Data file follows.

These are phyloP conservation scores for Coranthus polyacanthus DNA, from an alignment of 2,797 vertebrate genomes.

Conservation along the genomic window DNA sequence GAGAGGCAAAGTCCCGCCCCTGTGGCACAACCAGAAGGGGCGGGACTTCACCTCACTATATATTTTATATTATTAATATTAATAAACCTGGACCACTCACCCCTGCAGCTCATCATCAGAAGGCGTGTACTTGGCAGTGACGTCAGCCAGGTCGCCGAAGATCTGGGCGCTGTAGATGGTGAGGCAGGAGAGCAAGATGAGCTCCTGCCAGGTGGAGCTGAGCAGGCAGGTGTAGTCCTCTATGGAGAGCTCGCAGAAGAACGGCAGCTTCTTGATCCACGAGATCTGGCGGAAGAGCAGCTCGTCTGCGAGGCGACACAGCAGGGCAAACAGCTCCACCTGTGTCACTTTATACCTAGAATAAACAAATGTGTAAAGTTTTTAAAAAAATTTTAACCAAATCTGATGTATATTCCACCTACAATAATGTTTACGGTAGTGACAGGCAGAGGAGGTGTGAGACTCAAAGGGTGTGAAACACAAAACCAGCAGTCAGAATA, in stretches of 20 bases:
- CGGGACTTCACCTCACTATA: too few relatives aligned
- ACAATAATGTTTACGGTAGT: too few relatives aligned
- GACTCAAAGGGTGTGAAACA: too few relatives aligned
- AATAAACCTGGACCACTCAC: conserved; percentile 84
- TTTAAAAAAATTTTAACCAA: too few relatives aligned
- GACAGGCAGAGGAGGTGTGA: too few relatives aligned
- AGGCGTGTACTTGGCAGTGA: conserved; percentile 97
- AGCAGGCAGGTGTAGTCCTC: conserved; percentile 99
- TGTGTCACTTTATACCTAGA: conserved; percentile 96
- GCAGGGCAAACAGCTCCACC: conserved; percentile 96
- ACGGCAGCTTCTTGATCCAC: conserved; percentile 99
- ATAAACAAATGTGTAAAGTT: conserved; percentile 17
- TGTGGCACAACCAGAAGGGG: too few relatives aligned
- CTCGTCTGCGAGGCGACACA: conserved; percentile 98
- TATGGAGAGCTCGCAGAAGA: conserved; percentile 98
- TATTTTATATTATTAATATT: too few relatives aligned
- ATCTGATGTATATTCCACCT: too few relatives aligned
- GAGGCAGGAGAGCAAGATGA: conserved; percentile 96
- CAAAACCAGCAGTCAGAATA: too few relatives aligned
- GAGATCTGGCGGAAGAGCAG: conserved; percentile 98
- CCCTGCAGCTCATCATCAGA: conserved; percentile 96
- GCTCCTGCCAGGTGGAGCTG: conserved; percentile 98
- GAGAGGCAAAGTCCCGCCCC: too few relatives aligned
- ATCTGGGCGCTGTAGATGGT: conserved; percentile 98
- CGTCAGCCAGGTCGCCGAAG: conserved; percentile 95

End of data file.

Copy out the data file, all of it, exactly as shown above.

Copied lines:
These are phyloP conservation scores for Coranthus polyacanthus DNA, from an alignment of 2,797 vertebrate genomes.

Conservation along the genomic window DNA sequence GAGAGGCAAAGTCCCGCCCCTGTGGCACAACCAGAAGGGGCGGGACTTCACCTCACTATATATTTTATATTATTAATATTAATAAACCTGGACCACTCACCCCTGCAGCTCATCATCAGAAGGCGTGTACTTGGCAGTGACGTCAGCCAGGTCGCCGAAGATCTGGGCGCTGTAGATGGTGAGGCAGGAGAGCAAGATGAGCTCCTGCCAGGTGGAGCTGAGCAGGCAGGTGTAGTCCTCTATGGAGAGCTCGCAGAAGAACGGCAGCTTCTTGATCCACGAGATCTGGCGGAAGAGCAGCTCGTCTGCGAGGCGACACAGCAGGGCAAACAGCTCCACCTGTGTCACTTTATACCTAGAATAAACAAATGTGTAAAGTTTTTAAAAAAATTTTAACCAAATCTGATGTATATTCCACCTACAATAATGTTTACGGTAGTGACAGGCAGAGGAGGTGTGAGACTCAAAGGGTGTGAAACACAAAACCAGCAGTCAGAATA, in stretches of 20 bases:
- CGGGACTTCACCTCACTATA: too few relatives aligned
- ACAATAATGTTTACGGTAGT: too few relatives aligned
- GACTCAAAGGGTGTGAAACA: too few relatives aligned
- AATAAACCTGGACCACTCAC: conserved; percentile 84
- TTTAAAAAAATTTTAACCAA: too few relatives aligned
- GACAGGCAGAGGAGGTGTGA: too few relatives aligned
- AGGCGTGTACTTGGCAGTGA: conserved; percentile 97
- AGCAGGCAGGTGTAGTCCTC: conserved; percentile 99
- TGTGTCACTTTATACCTAGA: conserved; percentile 96
- GCAGGGCAAACAGCTCCACC: conserved; percentile 96
- ACGGCAGCTTCTTGATCCAC: conserved; percentile 99
- ATAAACAAATGTGTAAAGTT: conserved; percentile 17
- TGTGGCACAACCAGAAGGGG: too few relatives aligned
- CTCGTCTGCGAGGCGACACA: conserved; percentile 98
- TATGGAGAGCTCGCAGAAGA: conserved; percentile 98
- TATTTTATATTATTAATATT: too few relatives aligned
- ATCTGATGTATATTCCACCT: too few relatives aligned
- GAGGCAGGAGAGCAAGATGA: conserved; percentile 96
- CAAAACCAGCAGTCAGAATA: too few relatives aligned
- GAGATCTGGCGGAAGAGCAG: conserved; percentile 98
- CCCTGCAGCTCATCATCAGA: conserved; percentile 96
- GCTCCTGCCAGGTGGAGCTG: conserved; percentile 98
- GAGAGGCAAAGTCCCGCCCC: too few relatives aligned
- ATCTGGGCGCTGTAGATGGT: conserved; percentile 98
- CGTCAGCCAGGTCGCCGAAG: conserved; percentile 95